In response, Western Europeans indicate that the cost of labor in Eastern Europe is growing faster than in Western, and in this sense less developed members of the European Union is rapidly catching up with its leaders.

But while these arguments do not work. Because Eastern Europeans are increasingly tired of his position of “poor relatives”, they are increasingly make a choice in favor of populist parties advocating the strengthening of national sovereignty. Such forces have come to power in Hungary and Poland.

In response, key members — primarily France and Germany — increasingly advocate the concept of so-called “dvustoronniy” Europe, where some members integrate their legal and economic systems faster than others. From the point of view of Western Europe, it has a specific meaning, but such a concept is unacceptable to the Eastern Europeans. That is why many are increasingly saying that Germany enjoys too much influence in Eastern Europe, especially in Poland.

Eastern Europe risks going too far in their demands. If the company Volkswagen will accept the fact that the cost of labor at its plant in Bratislava is scheduled to coincide with labor costs at factories in Germany — and they are already moving in this direction — she eventually becomes unprofitable to move production of highly profitable products in Eastern Europe. The economic recovery of Eastern Europe after the fall of communism was largely due to the very corporations that they now criticize.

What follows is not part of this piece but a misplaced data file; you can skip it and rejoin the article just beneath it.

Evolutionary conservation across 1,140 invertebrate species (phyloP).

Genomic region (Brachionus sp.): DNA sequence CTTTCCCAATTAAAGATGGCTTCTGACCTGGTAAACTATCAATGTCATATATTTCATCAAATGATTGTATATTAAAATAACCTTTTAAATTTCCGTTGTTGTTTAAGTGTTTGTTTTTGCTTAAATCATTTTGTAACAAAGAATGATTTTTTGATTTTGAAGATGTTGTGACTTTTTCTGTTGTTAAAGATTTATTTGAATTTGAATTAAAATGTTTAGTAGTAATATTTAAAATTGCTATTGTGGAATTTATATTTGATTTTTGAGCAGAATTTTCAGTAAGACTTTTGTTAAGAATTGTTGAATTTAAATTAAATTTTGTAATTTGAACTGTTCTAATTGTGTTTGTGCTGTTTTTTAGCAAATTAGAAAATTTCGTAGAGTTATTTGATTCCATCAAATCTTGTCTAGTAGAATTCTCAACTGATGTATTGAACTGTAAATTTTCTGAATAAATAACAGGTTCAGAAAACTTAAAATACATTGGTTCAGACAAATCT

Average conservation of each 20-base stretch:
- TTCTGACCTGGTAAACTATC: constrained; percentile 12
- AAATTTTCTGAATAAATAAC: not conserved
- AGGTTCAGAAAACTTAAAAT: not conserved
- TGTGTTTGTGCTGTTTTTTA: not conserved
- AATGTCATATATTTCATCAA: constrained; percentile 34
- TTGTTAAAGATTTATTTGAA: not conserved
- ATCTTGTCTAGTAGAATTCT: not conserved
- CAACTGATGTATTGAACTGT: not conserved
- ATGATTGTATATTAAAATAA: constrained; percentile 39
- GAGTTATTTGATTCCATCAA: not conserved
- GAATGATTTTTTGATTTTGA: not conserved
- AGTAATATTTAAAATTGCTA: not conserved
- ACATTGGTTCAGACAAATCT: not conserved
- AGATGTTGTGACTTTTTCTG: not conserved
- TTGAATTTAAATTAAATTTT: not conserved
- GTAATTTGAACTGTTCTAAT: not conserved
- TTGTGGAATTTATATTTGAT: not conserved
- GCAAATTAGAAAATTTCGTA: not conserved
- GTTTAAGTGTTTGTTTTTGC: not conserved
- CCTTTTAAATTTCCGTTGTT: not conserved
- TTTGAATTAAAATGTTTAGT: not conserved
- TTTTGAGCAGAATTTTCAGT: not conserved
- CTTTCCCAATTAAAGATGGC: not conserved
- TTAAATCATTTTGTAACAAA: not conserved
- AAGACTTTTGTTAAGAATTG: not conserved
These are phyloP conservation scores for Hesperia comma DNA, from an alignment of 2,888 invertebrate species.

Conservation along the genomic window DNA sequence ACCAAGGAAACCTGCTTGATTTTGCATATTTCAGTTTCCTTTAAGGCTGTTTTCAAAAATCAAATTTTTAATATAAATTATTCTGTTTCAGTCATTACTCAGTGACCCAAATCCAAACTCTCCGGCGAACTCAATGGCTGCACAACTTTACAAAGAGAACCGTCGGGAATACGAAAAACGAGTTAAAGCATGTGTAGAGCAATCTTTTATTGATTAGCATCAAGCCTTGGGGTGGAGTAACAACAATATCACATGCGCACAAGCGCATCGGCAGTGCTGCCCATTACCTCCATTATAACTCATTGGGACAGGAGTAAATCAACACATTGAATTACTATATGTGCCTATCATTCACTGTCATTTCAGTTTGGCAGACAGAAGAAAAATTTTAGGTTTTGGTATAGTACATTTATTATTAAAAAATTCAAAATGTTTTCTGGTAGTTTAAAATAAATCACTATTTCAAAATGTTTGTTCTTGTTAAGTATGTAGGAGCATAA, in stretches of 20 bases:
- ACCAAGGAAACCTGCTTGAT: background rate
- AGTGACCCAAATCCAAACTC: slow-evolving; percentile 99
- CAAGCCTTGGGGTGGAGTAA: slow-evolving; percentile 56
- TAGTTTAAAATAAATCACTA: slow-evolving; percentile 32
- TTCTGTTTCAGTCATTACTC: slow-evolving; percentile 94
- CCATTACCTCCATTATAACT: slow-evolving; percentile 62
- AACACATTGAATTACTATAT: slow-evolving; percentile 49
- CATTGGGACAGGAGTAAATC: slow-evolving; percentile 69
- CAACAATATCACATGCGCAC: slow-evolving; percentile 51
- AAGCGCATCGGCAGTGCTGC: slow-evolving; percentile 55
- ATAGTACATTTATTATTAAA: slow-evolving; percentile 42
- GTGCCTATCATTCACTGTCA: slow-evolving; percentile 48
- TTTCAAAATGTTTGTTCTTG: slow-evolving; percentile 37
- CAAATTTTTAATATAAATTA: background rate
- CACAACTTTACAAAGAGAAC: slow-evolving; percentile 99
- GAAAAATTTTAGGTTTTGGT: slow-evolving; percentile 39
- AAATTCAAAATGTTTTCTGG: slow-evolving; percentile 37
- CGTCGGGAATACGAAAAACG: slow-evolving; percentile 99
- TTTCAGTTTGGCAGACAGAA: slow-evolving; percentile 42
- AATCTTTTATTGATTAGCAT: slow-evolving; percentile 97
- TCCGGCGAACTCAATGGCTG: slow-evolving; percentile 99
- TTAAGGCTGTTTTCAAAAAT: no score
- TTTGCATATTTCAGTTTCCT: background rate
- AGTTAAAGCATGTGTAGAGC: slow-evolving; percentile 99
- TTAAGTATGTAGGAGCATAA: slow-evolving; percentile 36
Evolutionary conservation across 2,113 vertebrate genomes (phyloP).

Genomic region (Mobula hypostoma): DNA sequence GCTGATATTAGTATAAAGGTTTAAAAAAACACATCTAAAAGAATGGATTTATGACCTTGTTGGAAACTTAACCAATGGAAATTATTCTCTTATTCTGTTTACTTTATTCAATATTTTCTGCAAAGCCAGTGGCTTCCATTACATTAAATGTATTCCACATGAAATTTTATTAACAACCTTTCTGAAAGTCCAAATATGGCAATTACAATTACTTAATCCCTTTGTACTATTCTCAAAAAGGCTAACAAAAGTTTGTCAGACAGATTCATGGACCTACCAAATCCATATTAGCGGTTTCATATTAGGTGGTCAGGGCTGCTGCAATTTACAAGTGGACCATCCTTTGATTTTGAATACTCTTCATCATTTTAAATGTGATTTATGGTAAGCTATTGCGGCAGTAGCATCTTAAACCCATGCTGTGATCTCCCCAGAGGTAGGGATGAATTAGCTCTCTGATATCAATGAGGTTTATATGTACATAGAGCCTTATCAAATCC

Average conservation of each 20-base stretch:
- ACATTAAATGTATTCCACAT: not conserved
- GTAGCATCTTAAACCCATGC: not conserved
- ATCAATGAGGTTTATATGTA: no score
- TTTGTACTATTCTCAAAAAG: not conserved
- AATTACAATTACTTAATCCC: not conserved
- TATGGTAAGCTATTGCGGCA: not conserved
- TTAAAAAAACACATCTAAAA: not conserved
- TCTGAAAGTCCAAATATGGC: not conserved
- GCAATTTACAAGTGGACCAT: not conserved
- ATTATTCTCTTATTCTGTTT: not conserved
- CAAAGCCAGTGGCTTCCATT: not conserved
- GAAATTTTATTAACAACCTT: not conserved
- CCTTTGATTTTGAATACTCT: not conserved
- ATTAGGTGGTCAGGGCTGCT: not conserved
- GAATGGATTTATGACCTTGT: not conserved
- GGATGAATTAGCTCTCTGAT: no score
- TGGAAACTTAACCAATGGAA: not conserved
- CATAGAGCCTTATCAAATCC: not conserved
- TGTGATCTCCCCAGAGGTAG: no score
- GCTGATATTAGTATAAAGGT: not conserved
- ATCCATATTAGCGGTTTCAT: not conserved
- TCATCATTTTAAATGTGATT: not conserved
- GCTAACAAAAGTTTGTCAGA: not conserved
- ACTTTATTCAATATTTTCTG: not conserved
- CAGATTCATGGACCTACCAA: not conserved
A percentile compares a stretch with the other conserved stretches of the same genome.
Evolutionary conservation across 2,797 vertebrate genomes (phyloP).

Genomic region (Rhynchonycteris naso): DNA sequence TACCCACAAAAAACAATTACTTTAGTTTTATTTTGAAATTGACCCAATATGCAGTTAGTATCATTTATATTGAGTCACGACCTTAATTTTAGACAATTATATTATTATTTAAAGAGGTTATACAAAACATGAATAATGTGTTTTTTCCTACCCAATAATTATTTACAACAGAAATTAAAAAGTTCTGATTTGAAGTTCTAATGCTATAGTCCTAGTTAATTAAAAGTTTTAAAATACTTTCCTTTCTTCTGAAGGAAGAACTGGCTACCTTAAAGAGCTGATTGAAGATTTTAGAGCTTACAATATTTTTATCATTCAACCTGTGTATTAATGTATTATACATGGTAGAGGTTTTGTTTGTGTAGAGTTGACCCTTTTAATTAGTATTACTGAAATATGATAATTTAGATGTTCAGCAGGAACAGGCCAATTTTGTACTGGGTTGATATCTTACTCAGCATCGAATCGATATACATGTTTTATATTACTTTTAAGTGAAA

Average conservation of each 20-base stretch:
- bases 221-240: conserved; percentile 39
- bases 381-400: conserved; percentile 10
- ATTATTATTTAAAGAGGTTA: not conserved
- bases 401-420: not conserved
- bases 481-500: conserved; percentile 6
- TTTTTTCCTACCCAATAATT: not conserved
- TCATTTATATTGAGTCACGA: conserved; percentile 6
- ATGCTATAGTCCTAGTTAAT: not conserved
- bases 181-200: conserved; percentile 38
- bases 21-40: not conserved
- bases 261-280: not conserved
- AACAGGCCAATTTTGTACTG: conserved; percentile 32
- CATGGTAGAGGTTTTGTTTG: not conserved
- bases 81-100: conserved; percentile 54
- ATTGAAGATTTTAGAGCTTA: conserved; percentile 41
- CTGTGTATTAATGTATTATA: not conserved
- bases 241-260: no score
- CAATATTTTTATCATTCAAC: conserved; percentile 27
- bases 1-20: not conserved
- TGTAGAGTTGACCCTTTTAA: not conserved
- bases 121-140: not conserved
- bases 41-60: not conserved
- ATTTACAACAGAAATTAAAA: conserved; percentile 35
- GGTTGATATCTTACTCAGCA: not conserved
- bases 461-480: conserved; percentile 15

However, the West also needs to play his cards carefully. Populists in Eastern Europe may be very sensitive to criticism and economic sanctions. However, they hardly begin to lose ground as fast as it happened with the populists in Western Europe — if only East Europeans do not get rid of your set of colonies or if they do not see tangible signs of economic convergence. It would be unwise to give them more reasons to riot. As shown by the results of a study carried out recently at Chatham House, solidarity with the weaker in economic terms countries is a key value of the European Union: 77% of the European elites (that is, “individuals in positions of influence”) and 50% of the public believe that richer members of the EU should provide financial support to poorer countries.

Integration was and remains a worthy goal. Therefore, governments of EU countries should not lose sight of her.